Requirements for Filing a Dragonetti Act Claim
Have you ever been the subject of a frivolous lawsuit? Though nobody likes to be sued, there’s a big difference between being sued over something that is — at least — a legitimate question of law or liability and being sued by somebody who seems to have nothing better to do. Worse still is when somebody is suing you simply to take up your valuable time or to make you spend money on defending yourself. It happens more often than you’d think, and in recognition of this, the Pennsylvania legislature passed The Dragonetti Act, giving those who have been victimized by this type of abuse of process a way to pursue justice for themselves.
The Dragonetti Law was passed nearly 40 years ago. Officially called the “Wrongful Use of Civil Proceedings” Act, it specifically makes a person who initiates a civil proceeding against another liable for the wrongful use of civil process when two requirements are present. They are:
- The suit was filed in a negligent way or without probable cause. This requirement also includes suits that are filed for a purpose other than proper discovery or adjudication of a claim.
- The suit has already been terminated in favor of the person who the original suit was filed against.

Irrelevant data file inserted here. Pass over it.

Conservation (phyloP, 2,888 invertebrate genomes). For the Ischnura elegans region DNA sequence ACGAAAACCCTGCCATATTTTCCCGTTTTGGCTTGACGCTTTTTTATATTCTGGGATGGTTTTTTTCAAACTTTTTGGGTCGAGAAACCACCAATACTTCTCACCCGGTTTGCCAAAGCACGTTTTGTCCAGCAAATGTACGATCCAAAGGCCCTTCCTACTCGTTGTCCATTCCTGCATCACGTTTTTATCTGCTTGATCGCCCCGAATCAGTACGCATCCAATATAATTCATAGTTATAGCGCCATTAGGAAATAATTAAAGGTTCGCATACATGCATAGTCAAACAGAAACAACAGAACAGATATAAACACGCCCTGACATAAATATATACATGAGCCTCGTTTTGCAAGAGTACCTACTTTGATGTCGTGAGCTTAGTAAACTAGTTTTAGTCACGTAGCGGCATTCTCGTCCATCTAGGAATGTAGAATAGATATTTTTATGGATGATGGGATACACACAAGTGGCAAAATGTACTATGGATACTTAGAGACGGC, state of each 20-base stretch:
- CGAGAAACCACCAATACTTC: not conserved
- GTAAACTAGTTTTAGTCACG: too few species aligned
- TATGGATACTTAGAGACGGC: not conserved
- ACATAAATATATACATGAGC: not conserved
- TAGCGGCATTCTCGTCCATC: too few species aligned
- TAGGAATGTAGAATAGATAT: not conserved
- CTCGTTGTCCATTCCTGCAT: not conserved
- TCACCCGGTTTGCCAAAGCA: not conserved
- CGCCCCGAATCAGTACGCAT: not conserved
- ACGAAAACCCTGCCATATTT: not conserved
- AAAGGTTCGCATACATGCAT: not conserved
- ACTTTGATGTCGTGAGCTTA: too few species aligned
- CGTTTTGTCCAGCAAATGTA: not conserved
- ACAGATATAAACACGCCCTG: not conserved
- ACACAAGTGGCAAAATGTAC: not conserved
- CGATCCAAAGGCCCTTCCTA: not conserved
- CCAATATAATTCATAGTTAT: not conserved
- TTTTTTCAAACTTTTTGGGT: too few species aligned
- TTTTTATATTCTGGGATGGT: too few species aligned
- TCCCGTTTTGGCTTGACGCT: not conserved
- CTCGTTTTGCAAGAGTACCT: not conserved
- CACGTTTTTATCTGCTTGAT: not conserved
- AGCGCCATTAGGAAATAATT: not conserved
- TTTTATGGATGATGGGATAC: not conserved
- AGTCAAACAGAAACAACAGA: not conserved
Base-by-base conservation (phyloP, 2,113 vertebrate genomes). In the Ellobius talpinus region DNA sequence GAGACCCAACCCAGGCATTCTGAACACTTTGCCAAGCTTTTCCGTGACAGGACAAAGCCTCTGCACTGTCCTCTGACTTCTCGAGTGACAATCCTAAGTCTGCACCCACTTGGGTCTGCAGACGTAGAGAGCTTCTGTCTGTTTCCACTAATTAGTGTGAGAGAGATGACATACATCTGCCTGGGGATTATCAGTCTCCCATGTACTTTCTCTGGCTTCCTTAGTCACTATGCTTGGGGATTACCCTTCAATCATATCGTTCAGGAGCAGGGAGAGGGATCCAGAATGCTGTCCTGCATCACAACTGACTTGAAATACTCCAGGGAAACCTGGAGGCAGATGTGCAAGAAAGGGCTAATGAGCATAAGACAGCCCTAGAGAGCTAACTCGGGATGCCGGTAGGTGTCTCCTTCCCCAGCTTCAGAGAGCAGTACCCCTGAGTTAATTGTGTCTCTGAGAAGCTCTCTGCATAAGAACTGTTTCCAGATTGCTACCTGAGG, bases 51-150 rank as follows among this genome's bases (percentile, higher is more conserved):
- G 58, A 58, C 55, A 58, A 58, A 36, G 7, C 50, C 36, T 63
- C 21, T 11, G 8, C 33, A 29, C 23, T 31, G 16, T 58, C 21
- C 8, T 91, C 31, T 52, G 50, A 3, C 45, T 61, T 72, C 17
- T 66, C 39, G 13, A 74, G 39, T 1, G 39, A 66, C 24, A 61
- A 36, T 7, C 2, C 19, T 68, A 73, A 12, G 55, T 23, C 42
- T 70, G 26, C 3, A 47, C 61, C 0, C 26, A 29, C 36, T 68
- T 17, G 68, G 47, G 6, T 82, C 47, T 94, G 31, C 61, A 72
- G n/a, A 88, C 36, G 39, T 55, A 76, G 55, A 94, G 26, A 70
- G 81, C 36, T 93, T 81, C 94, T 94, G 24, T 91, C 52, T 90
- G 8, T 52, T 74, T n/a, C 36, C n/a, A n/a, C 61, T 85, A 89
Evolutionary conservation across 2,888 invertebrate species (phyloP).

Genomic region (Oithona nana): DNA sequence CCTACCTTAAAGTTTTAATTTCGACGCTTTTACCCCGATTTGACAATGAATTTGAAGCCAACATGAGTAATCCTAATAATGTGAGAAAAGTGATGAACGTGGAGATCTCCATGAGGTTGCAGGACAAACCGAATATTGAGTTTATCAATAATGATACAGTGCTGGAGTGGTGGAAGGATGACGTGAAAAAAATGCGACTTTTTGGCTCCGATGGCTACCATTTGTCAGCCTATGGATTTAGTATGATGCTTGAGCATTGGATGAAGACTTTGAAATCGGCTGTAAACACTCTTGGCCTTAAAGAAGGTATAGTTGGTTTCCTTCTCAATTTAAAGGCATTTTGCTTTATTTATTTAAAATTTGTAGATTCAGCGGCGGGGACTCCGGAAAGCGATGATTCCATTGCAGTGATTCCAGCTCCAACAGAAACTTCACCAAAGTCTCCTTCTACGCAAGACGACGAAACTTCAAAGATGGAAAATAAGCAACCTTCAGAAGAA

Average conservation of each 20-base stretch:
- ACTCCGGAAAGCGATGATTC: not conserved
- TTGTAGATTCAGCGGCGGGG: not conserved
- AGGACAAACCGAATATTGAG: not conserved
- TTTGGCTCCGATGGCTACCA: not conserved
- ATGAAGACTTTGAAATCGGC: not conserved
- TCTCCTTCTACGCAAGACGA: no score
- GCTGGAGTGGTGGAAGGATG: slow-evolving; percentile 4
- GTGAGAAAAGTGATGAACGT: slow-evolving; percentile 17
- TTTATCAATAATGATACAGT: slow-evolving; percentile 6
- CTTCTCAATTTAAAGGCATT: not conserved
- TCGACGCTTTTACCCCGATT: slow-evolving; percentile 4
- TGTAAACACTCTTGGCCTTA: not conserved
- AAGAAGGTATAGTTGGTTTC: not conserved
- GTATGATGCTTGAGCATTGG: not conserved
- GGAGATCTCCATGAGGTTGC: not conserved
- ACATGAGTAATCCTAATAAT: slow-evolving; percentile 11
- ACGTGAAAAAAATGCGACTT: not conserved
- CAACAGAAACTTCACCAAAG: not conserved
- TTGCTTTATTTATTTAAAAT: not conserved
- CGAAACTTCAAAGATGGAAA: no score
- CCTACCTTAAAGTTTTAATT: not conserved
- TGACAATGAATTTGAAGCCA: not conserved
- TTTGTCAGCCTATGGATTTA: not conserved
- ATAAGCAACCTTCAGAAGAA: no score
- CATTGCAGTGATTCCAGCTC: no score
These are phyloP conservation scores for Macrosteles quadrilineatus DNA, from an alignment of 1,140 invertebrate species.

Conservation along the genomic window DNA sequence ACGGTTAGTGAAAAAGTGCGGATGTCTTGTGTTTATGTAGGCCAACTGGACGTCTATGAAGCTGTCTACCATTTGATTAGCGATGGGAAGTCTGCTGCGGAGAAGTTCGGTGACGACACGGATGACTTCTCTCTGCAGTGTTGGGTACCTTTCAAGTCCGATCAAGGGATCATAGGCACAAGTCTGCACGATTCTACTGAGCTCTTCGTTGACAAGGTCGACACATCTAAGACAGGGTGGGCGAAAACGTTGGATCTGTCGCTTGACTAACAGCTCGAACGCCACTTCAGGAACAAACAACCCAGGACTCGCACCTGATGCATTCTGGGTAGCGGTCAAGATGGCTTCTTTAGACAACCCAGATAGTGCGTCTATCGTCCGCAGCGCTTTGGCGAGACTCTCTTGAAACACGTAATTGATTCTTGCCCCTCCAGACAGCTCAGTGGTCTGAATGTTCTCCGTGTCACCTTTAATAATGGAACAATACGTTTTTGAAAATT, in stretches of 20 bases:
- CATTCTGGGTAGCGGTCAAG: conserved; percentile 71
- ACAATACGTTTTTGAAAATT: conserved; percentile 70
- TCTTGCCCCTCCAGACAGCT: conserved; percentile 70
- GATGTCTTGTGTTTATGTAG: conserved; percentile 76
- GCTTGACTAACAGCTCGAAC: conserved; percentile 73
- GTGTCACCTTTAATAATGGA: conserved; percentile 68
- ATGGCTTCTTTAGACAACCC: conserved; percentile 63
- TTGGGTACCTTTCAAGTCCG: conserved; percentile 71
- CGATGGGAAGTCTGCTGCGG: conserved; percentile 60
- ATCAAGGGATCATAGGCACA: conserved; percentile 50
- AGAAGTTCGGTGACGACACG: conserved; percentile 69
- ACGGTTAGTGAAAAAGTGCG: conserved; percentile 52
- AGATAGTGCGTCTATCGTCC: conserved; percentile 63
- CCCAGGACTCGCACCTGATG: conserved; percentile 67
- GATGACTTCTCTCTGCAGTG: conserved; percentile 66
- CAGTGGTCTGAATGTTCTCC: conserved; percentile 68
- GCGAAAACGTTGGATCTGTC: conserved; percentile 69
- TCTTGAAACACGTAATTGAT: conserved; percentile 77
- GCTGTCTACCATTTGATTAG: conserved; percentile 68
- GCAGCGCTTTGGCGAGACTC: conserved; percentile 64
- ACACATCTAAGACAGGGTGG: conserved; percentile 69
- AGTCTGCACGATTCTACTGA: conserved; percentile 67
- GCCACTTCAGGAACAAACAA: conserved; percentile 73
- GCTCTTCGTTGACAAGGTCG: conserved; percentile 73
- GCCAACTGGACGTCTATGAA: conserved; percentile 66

Notably, the person who has been dragged through the court system does not have to have been penalized through either arrest or loss of assets for them to have the right to bring the suit under the Dragonetti Act. This is different from the long-standing common law that the Dragonetti Act replaced, which said that wrongfully accused defendants could file suit for “malicious use of process” or “malicious prosecution.”
It’s important to keep in mind that if you’re still in the process of defending yourself against what you think of as a frivolous suit, you can’t move forward with a Dragonetti claim. The new suit can’t be brought until the original claim is over, though it does not necessarily have to have been resolved: if the original plaintiff simply dropped or withdrew the case voluntarily, you may still be able to pursue your claim. It’s also important to know that a Dragonetti Act claim can be defeated if the original attorney or plaintiff can show that they believed that their case was valid.
If you find yourself in this position, you need to speak to an attorney who is experienced in representing clients in Dragonetti Act claims. Contact us today to set up an appointment to discuss your case.